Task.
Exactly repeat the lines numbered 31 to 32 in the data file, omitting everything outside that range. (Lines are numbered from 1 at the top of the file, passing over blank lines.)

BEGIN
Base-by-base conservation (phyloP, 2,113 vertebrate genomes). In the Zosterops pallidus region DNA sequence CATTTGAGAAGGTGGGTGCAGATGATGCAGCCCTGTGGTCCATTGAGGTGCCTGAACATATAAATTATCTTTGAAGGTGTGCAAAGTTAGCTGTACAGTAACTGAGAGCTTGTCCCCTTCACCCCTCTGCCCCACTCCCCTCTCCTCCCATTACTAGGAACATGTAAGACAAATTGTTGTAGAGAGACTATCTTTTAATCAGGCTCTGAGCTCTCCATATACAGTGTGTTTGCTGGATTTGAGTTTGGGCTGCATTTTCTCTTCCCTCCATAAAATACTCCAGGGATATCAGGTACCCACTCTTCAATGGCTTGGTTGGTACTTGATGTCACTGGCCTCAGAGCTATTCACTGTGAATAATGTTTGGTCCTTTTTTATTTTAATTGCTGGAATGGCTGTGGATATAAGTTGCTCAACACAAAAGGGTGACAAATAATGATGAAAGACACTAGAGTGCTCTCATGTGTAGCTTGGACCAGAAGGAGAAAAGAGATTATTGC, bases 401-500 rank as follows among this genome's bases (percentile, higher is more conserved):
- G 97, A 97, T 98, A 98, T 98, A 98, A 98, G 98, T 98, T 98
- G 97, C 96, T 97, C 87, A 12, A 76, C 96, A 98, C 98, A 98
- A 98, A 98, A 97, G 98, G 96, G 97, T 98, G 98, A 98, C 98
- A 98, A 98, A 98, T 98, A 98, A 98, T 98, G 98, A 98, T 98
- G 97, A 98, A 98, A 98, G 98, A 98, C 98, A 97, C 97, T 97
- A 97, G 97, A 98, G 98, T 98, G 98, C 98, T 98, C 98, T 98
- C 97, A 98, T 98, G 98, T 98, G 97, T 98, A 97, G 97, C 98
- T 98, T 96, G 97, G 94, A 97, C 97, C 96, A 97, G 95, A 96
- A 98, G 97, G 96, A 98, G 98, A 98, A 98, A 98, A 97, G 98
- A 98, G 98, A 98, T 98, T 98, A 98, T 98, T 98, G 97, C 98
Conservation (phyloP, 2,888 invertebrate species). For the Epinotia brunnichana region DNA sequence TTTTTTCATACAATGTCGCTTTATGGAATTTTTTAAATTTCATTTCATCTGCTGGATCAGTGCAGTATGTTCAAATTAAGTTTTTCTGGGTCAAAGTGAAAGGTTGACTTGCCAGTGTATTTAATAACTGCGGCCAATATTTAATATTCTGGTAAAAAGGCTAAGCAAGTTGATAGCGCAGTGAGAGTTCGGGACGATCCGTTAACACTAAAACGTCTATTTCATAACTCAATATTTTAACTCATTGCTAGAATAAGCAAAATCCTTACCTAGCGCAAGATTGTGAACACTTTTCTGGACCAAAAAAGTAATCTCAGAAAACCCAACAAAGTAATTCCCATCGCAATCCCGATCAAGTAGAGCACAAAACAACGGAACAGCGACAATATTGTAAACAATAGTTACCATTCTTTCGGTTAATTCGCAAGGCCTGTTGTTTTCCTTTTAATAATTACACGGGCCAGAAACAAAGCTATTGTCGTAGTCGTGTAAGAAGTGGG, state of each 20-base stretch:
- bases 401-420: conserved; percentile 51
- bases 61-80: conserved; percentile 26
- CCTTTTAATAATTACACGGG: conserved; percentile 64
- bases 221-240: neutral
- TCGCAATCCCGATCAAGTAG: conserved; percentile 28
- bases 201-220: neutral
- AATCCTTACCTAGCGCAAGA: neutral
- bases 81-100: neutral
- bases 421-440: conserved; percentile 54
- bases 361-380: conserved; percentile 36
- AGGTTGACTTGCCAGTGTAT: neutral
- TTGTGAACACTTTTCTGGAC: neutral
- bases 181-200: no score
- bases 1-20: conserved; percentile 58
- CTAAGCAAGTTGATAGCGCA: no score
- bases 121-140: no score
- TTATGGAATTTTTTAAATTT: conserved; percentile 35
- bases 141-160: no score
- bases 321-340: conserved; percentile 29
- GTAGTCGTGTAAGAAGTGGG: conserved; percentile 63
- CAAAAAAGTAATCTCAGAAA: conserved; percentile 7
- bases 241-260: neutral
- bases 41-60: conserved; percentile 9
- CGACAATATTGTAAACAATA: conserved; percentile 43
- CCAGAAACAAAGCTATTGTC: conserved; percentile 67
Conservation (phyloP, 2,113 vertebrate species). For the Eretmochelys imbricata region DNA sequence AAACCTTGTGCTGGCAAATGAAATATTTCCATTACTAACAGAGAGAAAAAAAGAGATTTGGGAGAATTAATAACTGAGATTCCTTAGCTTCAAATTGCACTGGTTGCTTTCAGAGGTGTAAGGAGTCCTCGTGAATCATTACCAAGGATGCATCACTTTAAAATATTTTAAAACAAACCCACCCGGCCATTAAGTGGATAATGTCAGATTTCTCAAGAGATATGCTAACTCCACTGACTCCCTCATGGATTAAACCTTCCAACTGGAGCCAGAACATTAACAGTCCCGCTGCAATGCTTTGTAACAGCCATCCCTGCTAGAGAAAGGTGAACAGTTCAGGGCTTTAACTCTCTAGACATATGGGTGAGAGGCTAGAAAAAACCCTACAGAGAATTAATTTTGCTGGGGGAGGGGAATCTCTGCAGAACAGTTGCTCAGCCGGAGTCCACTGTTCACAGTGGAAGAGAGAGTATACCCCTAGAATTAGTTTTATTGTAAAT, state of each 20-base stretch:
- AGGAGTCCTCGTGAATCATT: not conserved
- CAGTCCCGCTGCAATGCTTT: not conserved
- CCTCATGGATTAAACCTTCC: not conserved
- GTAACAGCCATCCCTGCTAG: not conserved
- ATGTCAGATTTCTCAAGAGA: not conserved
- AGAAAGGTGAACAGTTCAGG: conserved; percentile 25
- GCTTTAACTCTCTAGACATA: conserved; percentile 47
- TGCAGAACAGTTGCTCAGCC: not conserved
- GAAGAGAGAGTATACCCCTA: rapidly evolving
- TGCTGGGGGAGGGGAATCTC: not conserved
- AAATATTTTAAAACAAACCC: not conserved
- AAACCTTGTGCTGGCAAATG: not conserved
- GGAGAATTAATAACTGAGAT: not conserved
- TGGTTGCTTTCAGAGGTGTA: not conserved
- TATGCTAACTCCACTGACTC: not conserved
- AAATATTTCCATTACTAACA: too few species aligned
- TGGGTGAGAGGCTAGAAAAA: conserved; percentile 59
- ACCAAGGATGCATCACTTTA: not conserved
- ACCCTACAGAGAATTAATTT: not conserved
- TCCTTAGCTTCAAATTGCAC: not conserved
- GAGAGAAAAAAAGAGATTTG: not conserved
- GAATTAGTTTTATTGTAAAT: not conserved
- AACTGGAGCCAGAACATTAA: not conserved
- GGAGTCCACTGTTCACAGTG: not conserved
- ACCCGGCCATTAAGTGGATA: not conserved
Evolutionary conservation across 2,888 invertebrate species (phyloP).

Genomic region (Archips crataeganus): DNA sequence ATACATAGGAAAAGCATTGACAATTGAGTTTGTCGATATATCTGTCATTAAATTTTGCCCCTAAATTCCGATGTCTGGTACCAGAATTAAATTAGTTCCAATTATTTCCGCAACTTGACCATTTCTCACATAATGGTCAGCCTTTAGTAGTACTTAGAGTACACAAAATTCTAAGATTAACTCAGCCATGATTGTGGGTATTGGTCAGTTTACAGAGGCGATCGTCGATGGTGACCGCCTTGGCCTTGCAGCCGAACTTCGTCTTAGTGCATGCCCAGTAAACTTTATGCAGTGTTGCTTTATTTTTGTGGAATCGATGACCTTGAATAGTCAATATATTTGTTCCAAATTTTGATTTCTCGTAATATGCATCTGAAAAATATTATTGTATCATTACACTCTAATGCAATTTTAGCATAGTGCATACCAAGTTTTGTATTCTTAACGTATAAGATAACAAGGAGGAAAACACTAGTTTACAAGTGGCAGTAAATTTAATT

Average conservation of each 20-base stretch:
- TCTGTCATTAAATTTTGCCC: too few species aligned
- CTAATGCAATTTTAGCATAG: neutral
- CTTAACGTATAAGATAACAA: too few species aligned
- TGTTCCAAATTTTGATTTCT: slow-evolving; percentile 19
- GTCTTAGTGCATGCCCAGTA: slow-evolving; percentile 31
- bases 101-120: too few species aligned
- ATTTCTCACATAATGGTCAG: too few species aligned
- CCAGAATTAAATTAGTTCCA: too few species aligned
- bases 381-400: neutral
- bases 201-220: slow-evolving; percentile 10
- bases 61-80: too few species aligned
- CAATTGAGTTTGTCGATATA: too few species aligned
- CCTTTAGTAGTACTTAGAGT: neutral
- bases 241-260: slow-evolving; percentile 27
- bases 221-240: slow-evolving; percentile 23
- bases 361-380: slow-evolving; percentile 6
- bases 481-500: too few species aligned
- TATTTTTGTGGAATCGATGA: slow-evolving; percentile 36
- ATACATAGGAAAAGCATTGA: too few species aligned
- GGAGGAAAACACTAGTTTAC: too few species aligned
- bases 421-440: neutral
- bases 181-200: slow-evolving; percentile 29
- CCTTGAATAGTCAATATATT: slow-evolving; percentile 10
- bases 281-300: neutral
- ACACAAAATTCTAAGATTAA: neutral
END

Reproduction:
- bases 321-340: conserved; percentile 29
- GTAGTCGTGTAAGAAGTGGG: conserved; percentile 63